Quickly: can you name the only person to have served as both Fed chair and Treasury secretary? The answer is William Miller: he was Fed chair for 17 months in 1978-79, and Treasury secretary for another 17 months, in 1979-81. He was an unmitigated disaster as Fed chair, and his tenure at Treasury was undoubtedly more helpful to Ronald Reagan than it was to his boss, Jimmy Carter, in the 1980 election.
So I’ll say this for Larry Summers: if he is indeed going to become only the second person to hold both jobs, he will surely do better than William Miller. Still, if Obama picks Summers over Yellen, as Ezra Klein says that he’s likely to do, his choice will be enormously disappointing on many levels.
The first and most important reason for Obama to pick Yellen over Summers is that doing so would constitute a vote for the better candidate. There’s been a huge amount of commentary surrounding this choice, and it’s instructive to read all of it. Start with the pro-Yellen pieces: Bill McBride and Cardiff Garcia are particularly erudite and convincing that she has exactly what it takes to run the Fed right now.
Then, look at the pro-Summers pieces, such as they are. You’ll find much less in the way of arguments on the merits from the likes of Ed Luce and Tyler Cowen; instead, you’ll find talk about style and politics — talk which even Brad DeLong, a good friend of Summers’s, finds unconvincing.
Finally, it’s worth looking at the anti-Summers pieces, especially from Scott Sumner, although Noam Scheiber is worth reading too. (And, if you want, you can disinter a bunch of my old posts on Summers, such as this one, this one, this one, and this one.)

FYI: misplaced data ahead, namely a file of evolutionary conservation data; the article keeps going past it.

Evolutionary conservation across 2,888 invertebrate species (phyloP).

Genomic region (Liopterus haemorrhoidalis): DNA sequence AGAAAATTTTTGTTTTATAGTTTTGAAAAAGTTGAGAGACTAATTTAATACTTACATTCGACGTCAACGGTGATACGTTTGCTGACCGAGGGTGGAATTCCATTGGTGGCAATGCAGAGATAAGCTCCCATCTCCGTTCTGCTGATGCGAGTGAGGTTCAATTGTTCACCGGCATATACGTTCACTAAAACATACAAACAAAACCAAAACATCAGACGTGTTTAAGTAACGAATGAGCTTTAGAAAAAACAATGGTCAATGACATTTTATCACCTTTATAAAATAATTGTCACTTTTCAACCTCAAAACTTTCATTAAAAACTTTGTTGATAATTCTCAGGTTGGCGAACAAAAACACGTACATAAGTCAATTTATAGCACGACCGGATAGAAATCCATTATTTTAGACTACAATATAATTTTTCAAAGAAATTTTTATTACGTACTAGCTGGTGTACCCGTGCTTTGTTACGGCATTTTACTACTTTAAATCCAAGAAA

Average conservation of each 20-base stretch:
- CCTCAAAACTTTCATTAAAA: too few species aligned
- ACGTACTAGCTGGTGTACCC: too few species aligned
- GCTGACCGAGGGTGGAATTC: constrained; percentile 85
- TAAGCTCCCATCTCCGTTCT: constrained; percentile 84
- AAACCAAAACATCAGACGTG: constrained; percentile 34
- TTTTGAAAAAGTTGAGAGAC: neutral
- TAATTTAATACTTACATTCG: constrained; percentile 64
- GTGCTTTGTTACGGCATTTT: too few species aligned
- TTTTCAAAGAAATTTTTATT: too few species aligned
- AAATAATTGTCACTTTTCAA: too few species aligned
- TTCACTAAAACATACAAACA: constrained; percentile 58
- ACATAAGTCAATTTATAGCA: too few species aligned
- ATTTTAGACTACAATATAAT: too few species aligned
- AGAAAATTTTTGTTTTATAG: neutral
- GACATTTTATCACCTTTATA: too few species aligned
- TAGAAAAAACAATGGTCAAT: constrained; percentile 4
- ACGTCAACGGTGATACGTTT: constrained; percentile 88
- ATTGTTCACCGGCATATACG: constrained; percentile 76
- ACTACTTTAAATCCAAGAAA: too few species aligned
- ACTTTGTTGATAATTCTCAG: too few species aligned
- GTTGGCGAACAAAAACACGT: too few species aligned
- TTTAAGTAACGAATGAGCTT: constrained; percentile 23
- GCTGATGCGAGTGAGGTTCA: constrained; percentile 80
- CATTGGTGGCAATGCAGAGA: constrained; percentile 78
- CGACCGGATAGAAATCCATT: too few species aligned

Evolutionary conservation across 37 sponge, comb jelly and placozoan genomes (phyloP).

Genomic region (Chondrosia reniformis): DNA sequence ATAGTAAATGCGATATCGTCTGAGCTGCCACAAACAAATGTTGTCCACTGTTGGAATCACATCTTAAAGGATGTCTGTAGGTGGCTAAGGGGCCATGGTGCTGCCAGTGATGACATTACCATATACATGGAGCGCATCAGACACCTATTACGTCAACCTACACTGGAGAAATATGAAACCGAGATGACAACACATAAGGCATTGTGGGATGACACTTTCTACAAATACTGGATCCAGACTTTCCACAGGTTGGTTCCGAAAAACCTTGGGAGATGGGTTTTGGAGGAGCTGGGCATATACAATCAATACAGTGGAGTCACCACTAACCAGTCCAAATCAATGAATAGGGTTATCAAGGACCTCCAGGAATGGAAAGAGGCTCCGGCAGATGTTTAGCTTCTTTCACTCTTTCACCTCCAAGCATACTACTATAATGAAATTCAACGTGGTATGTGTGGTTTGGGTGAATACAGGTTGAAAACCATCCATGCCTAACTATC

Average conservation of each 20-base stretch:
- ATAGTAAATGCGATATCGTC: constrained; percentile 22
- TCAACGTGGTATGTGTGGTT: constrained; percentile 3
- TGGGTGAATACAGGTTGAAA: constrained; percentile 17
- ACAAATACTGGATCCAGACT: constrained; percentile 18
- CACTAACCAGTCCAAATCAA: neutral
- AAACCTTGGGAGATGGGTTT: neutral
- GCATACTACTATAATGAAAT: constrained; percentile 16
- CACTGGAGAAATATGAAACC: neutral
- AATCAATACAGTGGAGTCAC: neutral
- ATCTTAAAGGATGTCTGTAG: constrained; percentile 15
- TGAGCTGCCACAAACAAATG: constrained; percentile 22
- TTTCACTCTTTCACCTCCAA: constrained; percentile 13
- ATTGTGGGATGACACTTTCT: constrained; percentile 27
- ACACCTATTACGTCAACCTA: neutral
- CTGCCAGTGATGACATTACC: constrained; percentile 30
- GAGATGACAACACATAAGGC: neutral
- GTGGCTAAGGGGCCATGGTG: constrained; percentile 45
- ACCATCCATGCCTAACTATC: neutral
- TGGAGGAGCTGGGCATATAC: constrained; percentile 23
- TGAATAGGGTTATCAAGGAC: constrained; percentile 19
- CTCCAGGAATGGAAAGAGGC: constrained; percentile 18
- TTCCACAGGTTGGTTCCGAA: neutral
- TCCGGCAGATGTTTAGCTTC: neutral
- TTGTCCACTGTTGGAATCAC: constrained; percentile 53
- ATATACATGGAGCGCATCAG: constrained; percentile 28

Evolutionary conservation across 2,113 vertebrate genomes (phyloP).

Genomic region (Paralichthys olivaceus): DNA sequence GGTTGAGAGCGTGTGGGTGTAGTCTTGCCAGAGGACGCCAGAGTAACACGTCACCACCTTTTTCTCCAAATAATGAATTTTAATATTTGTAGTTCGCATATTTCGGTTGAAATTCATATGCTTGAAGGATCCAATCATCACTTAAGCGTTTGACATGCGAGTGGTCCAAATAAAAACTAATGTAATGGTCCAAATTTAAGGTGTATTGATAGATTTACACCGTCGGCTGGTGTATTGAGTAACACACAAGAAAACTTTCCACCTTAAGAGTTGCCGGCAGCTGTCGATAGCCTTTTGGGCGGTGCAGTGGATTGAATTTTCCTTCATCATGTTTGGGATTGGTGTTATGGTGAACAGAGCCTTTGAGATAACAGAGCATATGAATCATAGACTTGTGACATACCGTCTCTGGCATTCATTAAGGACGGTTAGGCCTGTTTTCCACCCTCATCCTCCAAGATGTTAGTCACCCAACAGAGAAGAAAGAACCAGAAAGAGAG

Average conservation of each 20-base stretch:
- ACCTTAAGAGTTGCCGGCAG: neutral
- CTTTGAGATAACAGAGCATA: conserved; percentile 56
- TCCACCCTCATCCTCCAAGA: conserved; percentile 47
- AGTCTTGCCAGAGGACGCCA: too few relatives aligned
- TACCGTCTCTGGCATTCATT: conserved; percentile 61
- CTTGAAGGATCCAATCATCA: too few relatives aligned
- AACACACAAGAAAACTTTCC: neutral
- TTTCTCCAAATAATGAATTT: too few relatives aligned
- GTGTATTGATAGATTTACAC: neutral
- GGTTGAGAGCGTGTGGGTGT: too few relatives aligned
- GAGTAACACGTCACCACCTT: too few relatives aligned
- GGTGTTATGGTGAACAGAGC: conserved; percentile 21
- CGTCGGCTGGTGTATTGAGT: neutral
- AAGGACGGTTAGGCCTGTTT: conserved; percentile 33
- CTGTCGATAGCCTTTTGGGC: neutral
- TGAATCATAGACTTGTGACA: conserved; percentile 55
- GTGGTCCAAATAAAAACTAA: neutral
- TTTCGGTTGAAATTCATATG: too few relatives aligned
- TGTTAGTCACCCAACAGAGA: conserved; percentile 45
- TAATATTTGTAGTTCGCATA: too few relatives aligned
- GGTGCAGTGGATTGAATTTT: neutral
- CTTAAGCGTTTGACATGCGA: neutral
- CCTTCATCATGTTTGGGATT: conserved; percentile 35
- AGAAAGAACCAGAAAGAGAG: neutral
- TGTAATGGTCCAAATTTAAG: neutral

The upshot, from doing all that reading, is pretty clear. The arguments for Yellen are very strong; the arguments against Summers are strong; the arguments for Summers are weak; and the arguments against Yellen are all but nonexistent. (While there are lots of people who think that Summers should not be Fed chair, there’s pretty much no one who feels the same way about Yellen.)
As a result, if Obama picks Summers, it won’t be on the merits; instead, it will be on the grounds that Obama likes Summers, and is in awe of his intelligence. (Summers is, to put it mildly, not good at charming those he considers to be his inferiors, but he’s surprisingly excellent at cultivating people with real power.)
What’s more, the move would be a calculated snub to bien pensant opinion. Never mind the utter shambles that Summers made of Harvard, or the way he treated Cornel West, or his tone-deaf speech about women’s aptitude, or the pollution memo, or the Shleifer affair, or the way he shut down Brooksley Born at the CFTC, or his role in repealing Glass-Steagall, or his generally toxic combination of ego and temper — so long as POTUS likes Larry, and/or so long as Summers is good at working key Obama advisors like Geithner, Lew, and Rubin, that’s all that matters.
The choice of Summers would also be the clearest signal yet that Obama feels that he did what needed to be done to deal with the financial crisis, and that financial reform is, for the rest of his presidency, going to be a very low priority. Summers is a deregulator in his bones; he didn’t like the consumer-friendly parts of Dodd-Frank, and his actions have nearly always erred on the side of being far too friendly to Wall Street. He considers monetary policy to be largely irrelevant in a zero interest rate environment, and there is no chance whatsoever that he would take a robust leadership role with respect to the Fed’s other big job, which is regulation. If you want to repeat all of the Clinton-era mistakes of financial regulation, you can’t do better than appointing Clinton’s very own Treasury secretary.
Janet Yellen has all the makings of an excellent and prescient Fed chair — but she’s a White House outsider, and a woman. If Obama allows Yellen to be thusly disqualified, he deserves all the outraged dismay that will surely follow any Summers nomination.